Chinese companies’ foreign exchange losses soared last year
Companies piled up foreign exchange losses after the yuan slid and pulled corporate profits down
China’s yuan is depreciating and brought huge volatility to weigh on companies’ books.
Firms reported increased foreign exchange losses during 2015 and analysts warn more risks lay ahead.
About 980 listed Chinese companies reported combined foreign-exchange losses of 48.7 billion yuan (HK$58.29 billion) for last year, almost 13 times higher than 2014, Bloomberg-compiled data shows.
Profits at those firms fell 11 per cent in 2015 to 789.2 billion yuan.
Analysts said Chinese companies had not well prepared for the devaluation of China’s currency in August. Many firms sought early redemption of their US dollar-denominated bonds. The cost of doing so was high and it became impossible to cover the overall exposure to foreign currencies.
Clement Wong, associate managing director with Moody’s Investors Service, said the yuan’s depreciation posed “real risks to companies, as translational and transactional risks are both rising.”
The translational risks are mainly caused by revaluation.
For example, companies exposed to US-denominated debts will report unrealized exchange losses. Those losses will be realised when the debts fall due.
Transactional risks are bigger for those Chinese firms that rely on imports for raw materials, Wong said.
“On the other hand, the depreciation of yuan will benefit those companies with large overseas investments or foreign currency revenue,” Wong said.
China’s yuan fell 4.5 per cent against the US dollar last year, the biggest drop since 1994. The decline swelled financing costs for Chinese companies — the biggest dollar borrowers in Asia.
The People’s bank of China said on April 1 that its three yuan indices depreciated slightly from the end of February. It cited a subdued global economic recovery and seasonal factors that led to relatively weak Chinese trade data in February. It also mentioned the dollar’s depreciation against other currencies and China’s rising inflation.
The country’s airline sector hurt most with a combined foreign-exchange loss of 17.9 billion yuan for 2015, compared with 951.7 million yuan a year earlier, Bloomberg data showed.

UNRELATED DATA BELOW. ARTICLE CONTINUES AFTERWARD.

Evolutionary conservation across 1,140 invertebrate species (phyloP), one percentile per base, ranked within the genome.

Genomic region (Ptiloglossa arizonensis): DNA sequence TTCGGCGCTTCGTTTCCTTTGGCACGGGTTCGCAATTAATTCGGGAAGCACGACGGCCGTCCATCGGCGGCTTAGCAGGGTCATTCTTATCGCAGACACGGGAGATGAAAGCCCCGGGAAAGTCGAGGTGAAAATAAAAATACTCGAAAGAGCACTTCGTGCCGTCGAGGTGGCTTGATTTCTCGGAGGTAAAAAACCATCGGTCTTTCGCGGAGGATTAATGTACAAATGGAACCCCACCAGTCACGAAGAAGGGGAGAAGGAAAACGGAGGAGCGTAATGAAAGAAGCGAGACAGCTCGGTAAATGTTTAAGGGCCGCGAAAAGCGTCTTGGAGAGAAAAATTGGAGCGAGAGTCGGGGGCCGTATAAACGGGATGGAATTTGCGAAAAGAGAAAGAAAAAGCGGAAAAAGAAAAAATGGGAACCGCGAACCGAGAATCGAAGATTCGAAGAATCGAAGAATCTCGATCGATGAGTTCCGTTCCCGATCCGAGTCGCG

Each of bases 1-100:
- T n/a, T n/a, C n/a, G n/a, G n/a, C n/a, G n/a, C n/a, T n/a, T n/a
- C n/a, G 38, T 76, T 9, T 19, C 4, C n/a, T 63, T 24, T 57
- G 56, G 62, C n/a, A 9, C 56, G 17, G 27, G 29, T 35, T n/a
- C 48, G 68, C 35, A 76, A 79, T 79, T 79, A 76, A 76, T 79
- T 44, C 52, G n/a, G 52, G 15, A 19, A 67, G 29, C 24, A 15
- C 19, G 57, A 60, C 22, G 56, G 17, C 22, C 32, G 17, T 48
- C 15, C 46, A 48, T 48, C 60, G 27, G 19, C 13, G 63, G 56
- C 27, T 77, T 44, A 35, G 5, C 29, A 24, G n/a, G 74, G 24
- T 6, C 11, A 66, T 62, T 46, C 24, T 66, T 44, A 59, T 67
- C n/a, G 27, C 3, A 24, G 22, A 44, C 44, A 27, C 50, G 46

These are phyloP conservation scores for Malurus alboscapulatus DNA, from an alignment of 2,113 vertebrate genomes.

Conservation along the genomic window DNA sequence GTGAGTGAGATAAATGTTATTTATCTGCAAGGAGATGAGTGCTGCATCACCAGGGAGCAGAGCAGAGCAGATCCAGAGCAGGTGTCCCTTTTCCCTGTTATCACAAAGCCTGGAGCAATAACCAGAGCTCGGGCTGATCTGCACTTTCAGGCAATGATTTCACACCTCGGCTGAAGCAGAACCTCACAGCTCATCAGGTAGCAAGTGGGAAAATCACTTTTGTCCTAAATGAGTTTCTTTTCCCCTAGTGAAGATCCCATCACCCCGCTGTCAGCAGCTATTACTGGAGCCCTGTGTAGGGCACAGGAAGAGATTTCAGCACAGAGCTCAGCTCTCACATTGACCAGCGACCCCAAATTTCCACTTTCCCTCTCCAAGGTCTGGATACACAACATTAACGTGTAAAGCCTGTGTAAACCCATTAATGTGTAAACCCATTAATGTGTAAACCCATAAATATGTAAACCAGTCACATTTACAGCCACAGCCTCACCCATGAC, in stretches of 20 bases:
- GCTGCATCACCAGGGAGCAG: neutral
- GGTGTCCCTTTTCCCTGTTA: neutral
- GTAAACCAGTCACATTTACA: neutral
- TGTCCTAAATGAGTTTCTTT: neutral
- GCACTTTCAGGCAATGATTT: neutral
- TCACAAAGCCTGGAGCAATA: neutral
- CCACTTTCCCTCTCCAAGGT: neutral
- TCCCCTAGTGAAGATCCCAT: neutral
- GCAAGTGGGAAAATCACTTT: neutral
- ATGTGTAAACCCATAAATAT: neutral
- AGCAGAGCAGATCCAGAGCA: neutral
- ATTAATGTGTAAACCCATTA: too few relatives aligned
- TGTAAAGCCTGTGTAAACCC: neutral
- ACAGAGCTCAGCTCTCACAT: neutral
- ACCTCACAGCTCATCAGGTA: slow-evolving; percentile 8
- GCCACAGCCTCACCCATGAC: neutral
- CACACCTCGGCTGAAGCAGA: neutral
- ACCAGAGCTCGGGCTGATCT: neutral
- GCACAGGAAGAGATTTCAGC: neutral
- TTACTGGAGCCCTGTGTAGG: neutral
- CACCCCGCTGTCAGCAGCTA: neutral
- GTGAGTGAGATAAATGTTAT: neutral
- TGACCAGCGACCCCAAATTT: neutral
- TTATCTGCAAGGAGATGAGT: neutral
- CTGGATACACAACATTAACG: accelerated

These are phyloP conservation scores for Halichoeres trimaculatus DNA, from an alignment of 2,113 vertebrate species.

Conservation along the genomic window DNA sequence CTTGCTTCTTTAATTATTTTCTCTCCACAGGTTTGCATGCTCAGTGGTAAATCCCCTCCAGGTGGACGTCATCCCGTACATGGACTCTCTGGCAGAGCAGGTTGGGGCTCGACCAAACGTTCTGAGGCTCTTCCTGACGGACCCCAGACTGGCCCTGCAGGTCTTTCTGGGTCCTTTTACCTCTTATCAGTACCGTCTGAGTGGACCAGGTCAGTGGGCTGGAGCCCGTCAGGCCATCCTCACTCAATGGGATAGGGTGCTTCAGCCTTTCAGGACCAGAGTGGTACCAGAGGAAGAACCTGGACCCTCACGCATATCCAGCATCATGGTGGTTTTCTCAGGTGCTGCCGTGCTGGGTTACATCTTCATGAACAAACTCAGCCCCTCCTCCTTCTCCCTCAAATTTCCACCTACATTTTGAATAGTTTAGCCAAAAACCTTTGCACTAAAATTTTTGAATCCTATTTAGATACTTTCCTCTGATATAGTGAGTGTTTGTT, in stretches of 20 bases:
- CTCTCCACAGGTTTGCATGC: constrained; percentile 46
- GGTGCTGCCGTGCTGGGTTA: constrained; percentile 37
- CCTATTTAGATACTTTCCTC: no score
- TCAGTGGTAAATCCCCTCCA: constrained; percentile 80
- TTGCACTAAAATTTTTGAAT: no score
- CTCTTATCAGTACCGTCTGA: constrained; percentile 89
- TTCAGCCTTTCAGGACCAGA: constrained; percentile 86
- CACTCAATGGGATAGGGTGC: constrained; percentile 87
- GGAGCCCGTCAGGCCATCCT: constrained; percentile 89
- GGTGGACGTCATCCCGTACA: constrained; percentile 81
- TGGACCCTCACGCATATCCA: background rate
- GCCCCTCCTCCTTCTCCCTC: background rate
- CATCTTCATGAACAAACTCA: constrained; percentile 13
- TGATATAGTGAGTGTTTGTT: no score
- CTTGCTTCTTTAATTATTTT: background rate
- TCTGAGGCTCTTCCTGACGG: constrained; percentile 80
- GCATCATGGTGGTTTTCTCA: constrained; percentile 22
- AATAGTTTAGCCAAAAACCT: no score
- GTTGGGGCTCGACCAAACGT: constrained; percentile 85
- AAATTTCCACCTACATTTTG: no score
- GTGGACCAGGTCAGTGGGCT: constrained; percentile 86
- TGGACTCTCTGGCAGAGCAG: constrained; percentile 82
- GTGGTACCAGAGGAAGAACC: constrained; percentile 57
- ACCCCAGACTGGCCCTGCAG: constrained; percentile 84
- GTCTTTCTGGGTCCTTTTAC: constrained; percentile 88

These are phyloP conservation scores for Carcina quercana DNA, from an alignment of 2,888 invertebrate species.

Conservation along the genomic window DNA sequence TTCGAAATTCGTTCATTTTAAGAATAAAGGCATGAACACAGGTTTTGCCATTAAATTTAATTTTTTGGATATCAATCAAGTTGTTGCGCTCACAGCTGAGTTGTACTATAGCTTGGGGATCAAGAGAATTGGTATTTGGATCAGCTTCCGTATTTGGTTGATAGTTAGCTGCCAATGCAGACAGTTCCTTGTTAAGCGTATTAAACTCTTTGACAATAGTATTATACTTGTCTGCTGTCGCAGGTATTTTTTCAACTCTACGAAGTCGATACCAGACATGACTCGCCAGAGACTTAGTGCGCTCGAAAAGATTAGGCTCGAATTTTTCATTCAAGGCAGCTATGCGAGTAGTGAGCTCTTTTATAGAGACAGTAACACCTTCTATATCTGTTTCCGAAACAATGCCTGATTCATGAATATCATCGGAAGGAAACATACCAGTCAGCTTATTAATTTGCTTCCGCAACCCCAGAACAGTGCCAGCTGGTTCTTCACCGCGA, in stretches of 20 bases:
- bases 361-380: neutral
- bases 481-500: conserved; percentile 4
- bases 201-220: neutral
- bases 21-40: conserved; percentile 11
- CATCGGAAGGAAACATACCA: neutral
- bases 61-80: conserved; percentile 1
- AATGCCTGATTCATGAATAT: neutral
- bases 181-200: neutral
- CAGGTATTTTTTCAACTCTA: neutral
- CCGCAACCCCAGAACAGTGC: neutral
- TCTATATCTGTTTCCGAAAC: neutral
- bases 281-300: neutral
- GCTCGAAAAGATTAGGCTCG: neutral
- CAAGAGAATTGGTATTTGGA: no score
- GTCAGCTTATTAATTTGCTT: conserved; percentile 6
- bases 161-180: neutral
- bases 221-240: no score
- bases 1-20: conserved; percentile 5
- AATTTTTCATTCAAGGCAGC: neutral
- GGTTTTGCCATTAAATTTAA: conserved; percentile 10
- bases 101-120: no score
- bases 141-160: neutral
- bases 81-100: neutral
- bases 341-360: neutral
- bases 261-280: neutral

According to their annual reports, the big three state-owned airlines — China Southern Airlines Co, China Eastern Airlines Corp, and Air China Ltd — suffered 15.85 billion yuan in foreign-exchange currency losses.
The energy and mining sectors also suffered, with foreign-exchange losses of 5.5 billion yuan and 3.9 billion yuan respectively in 2015, the data showed.
State-owned oil refiner China Petroleum & Chemical Corp, known as Sinopec, reported 3.9 billion yuan in net currency losses, up from 179 million yuan in 2014.
Chinese companies have become increasingly aware of exchange-rate risk. Bloomberg’s data showed
they redeemed US$2.24 billion of overseas notes before maturity this year, up from US$925.8 million a year earlier.
An early pay back is not without risks.
Iris Pang, senior economist with Natixis, said some companies redeemed their borrowings at the most expensive exchange rate in January. They had expected the yuan’s depreciation against the dollar to continue into this year.
The yuan rallied from January into February. The onshore yuan traded at 6.4822 against the dollar at 6.40 pm, Wednesday.
Analysts widely believe the yuan will fall further in the near future.
“Though the onshore yuan is trading against the US dollar at 6.45 to 6.50, we should be aware that there is still chance for the US Fed to raise interest rate in June,” Pang said. “I cannot think of any fundamentals to support yuan at that level.”
The US Fed is America’s Federal Reserve, its central bank.